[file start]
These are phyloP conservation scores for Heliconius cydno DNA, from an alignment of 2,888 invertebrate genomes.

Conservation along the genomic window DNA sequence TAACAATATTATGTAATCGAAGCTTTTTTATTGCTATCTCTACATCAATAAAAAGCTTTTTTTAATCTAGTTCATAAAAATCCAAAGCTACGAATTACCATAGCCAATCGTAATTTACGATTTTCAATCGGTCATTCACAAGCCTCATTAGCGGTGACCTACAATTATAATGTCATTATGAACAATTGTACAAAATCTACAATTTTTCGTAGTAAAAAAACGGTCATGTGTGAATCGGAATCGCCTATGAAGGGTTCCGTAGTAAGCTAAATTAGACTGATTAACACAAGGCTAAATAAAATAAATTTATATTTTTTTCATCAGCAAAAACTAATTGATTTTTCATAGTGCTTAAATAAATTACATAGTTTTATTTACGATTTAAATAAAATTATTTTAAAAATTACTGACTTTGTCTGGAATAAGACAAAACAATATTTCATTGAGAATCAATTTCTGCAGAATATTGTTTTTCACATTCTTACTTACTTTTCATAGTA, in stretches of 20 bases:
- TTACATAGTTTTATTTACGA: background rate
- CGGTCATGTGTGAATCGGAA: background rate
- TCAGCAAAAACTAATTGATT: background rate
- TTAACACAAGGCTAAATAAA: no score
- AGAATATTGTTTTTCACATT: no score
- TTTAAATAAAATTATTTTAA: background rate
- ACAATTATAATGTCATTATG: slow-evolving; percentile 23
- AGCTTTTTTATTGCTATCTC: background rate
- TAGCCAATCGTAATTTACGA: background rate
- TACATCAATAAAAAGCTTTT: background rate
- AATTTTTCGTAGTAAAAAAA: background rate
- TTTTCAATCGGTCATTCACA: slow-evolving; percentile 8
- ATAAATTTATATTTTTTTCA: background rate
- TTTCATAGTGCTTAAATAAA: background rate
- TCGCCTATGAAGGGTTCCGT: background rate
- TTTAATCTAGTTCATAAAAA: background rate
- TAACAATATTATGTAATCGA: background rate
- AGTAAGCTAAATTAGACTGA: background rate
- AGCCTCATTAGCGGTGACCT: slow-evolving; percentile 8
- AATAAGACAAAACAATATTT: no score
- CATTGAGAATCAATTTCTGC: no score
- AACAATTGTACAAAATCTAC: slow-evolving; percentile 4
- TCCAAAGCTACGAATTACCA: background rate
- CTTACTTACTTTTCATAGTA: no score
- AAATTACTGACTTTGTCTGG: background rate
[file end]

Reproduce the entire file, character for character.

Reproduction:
These are phyloP conservation scores for Heliconius cydno DNA, from an alignment of 2,888 invertebrate genomes.

Conservation along the genomic window DNA sequence TAACAATATTATGTAATCGAAGCTTTTTTATTGCTATCTCTACATCAATAAAAAGCTTTTTTTAATCTAGTTCATAAAAATCCAAAGCTACGAATTACCATAGCCAATCGTAATTTACGATTTTCAATCGGTCATTCACAAGCCTCATTAGCGGTGACCTACAATTATAATGTCATTATGAACAATTGTACAAAATCTACAATTTTTCGTAGTAAAAAAACGGTCATGTGTGAATCGGAATCGCCTATGAAGGGTTCCGTAGTAAGCTAAATTAGACTGATTAACACAAGGCTAAATAAAATAAATTTATATTTTTTTCATCAGCAAAAACTAATTGATTTTTCATAGTGCTTAAATAAATTACATAGTTTTATTTACGATTTAAATAAAATTATTTTAAAAATTACTGACTTTGTCTGGAATAAGACAAAACAATATTTCATTGAGAATCAATTTCTGCAGAATATTGTTTTTCACATTCTTACTTACTTTTCATAGTA, in stretches of 20 bases:
- TTACATAGTTTTATTTACGA: background rate
- CGGTCATGTGTGAATCGGAA: background rate
- TCAGCAAAAACTAATTGATT: background rate
- TTAACACAAGGCTAAATAAA: no score
- AGAATATTGTTTTTCACATT: no score
- TTTAAATAAAATTATTTTAA: background rate
- ACAATTATAATGTCATTATG: slow-evolving; percentile 23
- AGCTTTTTTATTGCTATCTC: background rate
- TAGCCAATCGTAATTTACGA: background rate
- TACATCAATAAAAAGCTTTT: background rate
- AATTTTTCGTAGTAAAAAAA: background rate
- TTTTCAATCGGTCATTCACA: slow-evolving; percentile 8
- ATAAATTTATATTTTTTTCA: background rate
- TTTCATAGTGCTTAAATAAA: background rate
- TCGCCTATGAAGGGTTCCGT: background rate
- TTTAATCTAGTTCATAAAAA: background rate
- TAACAATATTATGTAATCGA: background rate
- AGTAAGCTAAATTAGACTGA: background rate
- AGCCTCATTAGCGGTGACCT: slow-evolving; percentile 8
- AATAAGACAAAACAATATTT: no score
- CATTGAGAATCAATTTCTGC: no score
- AACAATTGTACAAAATCTAC: slow-evolving; percentile 4
- TCCAAAGCTACGAATTACCA: background rate
- CTTACTTACTTTTCATAGTA: no score
- AAATTACTGACTTTGTCTGG: background rate